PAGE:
OSGi DevCon 2013
OSGi applications are assembled from loosely coupled bundles communicating via services. While this model provides huge flexibility and the ability to reuse components, it creates a challenge for the assembler of the application since it is unclear which bundles are needed, which are optional and which are unnecessary.
For example some dependencies are implicit, such as the provider of a service or an extender. We do not want to prematurely lock down these dependencies at build time, but at deployment time a specific provider must be found otherwise the application will fail to behave as expected. Furthermore when third-party libraries are used they often contain static dependencies on additional libraries, which in turn contain additional dependencies, and so on. Much time is wasted in finding a set of bundles that will actually resolve and run in the OSGi environment, and once such a set is found, developers tend to fear making changes to it.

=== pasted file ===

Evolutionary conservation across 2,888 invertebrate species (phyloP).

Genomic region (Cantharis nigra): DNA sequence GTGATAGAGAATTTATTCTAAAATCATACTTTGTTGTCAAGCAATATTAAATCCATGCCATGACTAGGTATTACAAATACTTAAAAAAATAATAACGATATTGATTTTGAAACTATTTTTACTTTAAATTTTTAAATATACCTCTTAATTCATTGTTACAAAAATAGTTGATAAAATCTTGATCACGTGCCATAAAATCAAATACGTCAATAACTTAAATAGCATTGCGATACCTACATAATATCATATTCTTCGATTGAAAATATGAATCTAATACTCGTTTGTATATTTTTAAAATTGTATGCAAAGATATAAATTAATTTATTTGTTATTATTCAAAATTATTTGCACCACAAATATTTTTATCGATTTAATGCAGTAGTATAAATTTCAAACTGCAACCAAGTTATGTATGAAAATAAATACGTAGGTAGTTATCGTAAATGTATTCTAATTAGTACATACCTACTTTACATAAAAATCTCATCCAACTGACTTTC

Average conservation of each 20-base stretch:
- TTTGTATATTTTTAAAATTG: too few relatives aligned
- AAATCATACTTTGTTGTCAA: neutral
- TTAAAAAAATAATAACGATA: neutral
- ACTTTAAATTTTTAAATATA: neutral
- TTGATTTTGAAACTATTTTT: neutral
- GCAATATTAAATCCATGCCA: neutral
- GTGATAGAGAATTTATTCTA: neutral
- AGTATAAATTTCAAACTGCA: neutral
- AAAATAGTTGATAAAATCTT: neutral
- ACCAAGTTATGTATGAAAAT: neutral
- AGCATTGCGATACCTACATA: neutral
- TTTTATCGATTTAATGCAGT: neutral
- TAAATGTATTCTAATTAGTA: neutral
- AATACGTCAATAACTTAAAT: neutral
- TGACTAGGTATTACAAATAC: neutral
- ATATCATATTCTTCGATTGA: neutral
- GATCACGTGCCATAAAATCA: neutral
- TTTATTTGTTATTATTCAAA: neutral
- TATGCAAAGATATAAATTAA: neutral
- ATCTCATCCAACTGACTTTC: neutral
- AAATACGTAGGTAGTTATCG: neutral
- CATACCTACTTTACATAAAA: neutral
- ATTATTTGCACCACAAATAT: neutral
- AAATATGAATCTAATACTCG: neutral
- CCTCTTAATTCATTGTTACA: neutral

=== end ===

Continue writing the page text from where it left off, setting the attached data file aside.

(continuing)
The generic requirements and capabilities model introduced in OSGi Release 4.3, along with the standard Repository and Resolver specifications introduced in OSGi Release 5, provide answers for both of these problems. Using capabilities, we can describe dependencies in an abstract way without prematurely binding to specific providers. Using the resolver, we can narrow our focus to the very small set of bundles that describe our application at the top level, and allow all other dependencies to be computed and managed for us.
This talk begins with a brief technical overview of the new 4.3 and 5.0 specifications and how they can be used to assemble applications with ease. We then demonstrate both development tooling and a runtime platform that can be used to put these ideas into practice.